July 10, 2009

DIY Mulch

You may recall that I mentioned in this post, that the property was very overgrown when we got here. We've worked hard to clear some of it out, and the result has been an ever-growing pile of branches, sticks, vines, and leaves.

The yard "before&quot.As the pile grew, so did the problem of what to do with it. We could:

A. Leave it for the birds, chipmunks, snakes, mice, rats, cock roaches, and insects to inhabit.
B. Take it to the landfill, where the county will grind it into mulch to give away for free on a first come first served basis.
C. Hire someone to come and chip it for us.
D. Rent one of these .....

Rented shredder/chipper..... and do the job ourselves......

In actionThe lighter weight shredded leaves blew farther, and are on the right side of the pile. The heavier wood chips fell closer to the chipper and so are on the left. This is handy because I would prefer to use the leaf mulch on the vegetable garden, and the wood chips for other things.

The wood chips are a mixture of old wood and green, so this presents some considerations for using it. Firstly, the green wood will produce heat as it decomposes, and may become too warm for plants it's mulching. Secondly, decomposition requires nitrogen, which means that fresh mulch can tie up the available nitrogen in the soil leaving none for the plants. Obviously aged mulch is best.

The yard "after".At $145 a day to rent the chipper, I'm not sure we got our money's worth in terms of the amount of mulch we ended up with. But we got the yard cleared of that unsightly pile, and I do have two nice piles of mulch, which I'm grateful for.

Since there is a lot more to clear, we will have to face the same problem again soon. The larger branches we can use as firewood, but all the twigs, leaves, and vines will be an ongoing problem. Maybe I should add a small, 2nd-hand shredder to my Wish List.


MiniKat said...

Very efficient. I think getting the work done, keeping stuff out of landfills, and having a ready supply of mulch would be worth the price. I hope it was for you. :-)

Theresa said...

The yard looks great. I love mulch, sadly, we use very little up here due to fire danger and of course, everything that would need to be mulched is eaten by deer anyway!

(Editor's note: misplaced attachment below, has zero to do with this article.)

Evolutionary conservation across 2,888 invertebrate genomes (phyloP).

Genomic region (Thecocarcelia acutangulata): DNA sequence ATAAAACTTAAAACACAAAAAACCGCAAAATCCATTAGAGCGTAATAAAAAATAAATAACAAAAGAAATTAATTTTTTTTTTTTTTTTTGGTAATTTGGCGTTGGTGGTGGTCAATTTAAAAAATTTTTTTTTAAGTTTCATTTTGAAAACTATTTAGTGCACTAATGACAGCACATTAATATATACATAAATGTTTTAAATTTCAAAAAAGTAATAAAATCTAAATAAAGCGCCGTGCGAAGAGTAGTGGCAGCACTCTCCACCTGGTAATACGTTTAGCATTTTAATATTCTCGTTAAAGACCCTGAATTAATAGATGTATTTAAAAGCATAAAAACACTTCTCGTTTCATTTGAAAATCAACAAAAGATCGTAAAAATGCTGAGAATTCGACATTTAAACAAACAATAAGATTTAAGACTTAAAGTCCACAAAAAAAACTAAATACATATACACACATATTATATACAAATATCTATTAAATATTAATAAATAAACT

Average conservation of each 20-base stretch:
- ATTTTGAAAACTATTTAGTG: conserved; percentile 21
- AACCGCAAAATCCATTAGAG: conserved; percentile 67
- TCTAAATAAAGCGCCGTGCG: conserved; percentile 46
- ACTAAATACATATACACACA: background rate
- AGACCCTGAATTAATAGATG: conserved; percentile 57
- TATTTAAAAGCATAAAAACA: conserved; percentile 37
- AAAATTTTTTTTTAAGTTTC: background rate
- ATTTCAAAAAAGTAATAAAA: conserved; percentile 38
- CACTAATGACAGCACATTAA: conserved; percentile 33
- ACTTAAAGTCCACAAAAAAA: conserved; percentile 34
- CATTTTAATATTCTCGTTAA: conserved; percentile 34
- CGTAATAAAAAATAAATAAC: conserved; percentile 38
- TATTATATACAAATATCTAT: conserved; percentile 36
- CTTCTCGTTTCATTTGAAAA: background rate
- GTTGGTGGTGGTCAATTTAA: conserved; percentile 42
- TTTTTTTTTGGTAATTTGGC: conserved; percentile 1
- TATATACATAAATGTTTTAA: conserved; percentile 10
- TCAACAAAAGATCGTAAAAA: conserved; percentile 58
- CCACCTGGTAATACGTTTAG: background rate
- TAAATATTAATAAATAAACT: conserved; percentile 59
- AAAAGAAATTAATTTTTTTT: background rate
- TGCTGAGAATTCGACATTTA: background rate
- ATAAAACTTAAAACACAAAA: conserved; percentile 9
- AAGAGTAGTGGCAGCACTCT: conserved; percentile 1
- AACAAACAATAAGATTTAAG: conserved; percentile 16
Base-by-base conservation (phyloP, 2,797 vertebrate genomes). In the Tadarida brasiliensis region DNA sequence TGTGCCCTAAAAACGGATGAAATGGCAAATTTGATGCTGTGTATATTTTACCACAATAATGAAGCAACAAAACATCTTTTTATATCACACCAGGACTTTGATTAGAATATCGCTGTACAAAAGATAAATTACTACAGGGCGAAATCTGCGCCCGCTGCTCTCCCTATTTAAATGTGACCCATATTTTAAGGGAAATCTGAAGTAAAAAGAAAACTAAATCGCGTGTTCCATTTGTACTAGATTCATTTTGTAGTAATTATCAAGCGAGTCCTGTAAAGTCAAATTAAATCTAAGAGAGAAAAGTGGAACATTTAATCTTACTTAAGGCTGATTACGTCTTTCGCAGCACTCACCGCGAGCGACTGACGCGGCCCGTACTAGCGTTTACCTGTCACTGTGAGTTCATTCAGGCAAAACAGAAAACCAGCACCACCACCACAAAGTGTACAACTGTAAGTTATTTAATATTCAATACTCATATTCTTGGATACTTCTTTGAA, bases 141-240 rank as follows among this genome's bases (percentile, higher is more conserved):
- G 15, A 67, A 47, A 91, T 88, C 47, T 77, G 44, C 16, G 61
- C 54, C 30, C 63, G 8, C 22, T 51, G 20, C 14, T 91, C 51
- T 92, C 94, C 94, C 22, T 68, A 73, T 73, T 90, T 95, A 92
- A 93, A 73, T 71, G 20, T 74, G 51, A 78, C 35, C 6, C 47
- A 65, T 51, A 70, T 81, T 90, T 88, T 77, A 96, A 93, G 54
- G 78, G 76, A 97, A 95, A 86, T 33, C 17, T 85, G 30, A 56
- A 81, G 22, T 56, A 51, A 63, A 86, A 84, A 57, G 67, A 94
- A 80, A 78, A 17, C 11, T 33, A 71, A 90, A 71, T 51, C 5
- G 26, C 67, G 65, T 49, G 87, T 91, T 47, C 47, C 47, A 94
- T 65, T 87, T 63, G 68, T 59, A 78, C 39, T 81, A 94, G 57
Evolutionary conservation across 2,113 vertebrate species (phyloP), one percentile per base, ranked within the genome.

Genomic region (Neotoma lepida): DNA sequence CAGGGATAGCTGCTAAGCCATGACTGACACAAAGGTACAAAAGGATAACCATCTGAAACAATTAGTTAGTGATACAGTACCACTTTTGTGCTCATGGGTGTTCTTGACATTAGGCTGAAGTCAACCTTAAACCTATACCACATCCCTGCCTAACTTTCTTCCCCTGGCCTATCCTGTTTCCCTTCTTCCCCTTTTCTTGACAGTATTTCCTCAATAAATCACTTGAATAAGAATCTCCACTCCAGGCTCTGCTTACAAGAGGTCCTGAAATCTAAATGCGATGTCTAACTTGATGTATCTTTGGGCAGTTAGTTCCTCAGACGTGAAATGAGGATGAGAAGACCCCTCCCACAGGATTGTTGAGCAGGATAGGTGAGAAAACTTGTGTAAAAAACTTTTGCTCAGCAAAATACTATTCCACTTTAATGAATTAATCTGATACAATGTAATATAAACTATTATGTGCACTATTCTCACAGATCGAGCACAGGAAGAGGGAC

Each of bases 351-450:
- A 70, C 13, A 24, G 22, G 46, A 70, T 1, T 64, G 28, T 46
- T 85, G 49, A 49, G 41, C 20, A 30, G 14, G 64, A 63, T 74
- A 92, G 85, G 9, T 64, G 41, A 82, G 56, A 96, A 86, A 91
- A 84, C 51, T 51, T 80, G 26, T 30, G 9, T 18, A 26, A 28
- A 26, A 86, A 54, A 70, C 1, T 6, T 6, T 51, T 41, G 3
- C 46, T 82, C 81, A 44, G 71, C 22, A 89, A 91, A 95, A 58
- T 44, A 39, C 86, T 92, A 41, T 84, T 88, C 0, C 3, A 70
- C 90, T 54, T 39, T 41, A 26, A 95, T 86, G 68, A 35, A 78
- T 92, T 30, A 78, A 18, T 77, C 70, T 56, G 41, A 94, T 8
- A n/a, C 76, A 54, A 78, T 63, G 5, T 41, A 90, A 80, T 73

I'll bet you two are still tickled pink every morning you wake up in your own house.

Renee Nefe said...

sounds like you need to let your new mulch become old mulch somewhere. I've been using all our old wood for firewood...unfortunately we haven't had much chance for fires lately as it has been too windy. But sometime this summer that is supposed to quit. LOL! I just hope it ends before we go camping.

bspinner said...

Good choice. It may have cost you $145 but I think you've gotten a lot for your money. Some mulch, branches and etc cleaned up, and NOT paying to dump it in a land fill.

Leigh said...

Happily, that big pile in the picture is producing almost no heat. There must have been enough dead wood and leaves in there to not need decomposition.

One good thing about our county landfill, is that all "yard waste" is shredded at the landfill as mulch and given away to the public for free. It's always been gone when we've been there, so this is obviously a popular feature. I couldn't wait for any to become available, so I'm glad we did this to have our own!

Sharon said...

Why not let the pile get bigger next time? Then you will get your money's worth. I always think of the movie Fargo when I hear wood chipper. Only put put wood in it!

Dorothy said...

Wow that's a mighty muncher machine. We have a little one that tucks in the garden shed. Wonderful resource though, having your own woodchip.

People don't realise you need to grow healthy soil if you want to grow good plants, I guess soil doesn't photograph well for the gardening magazines ;)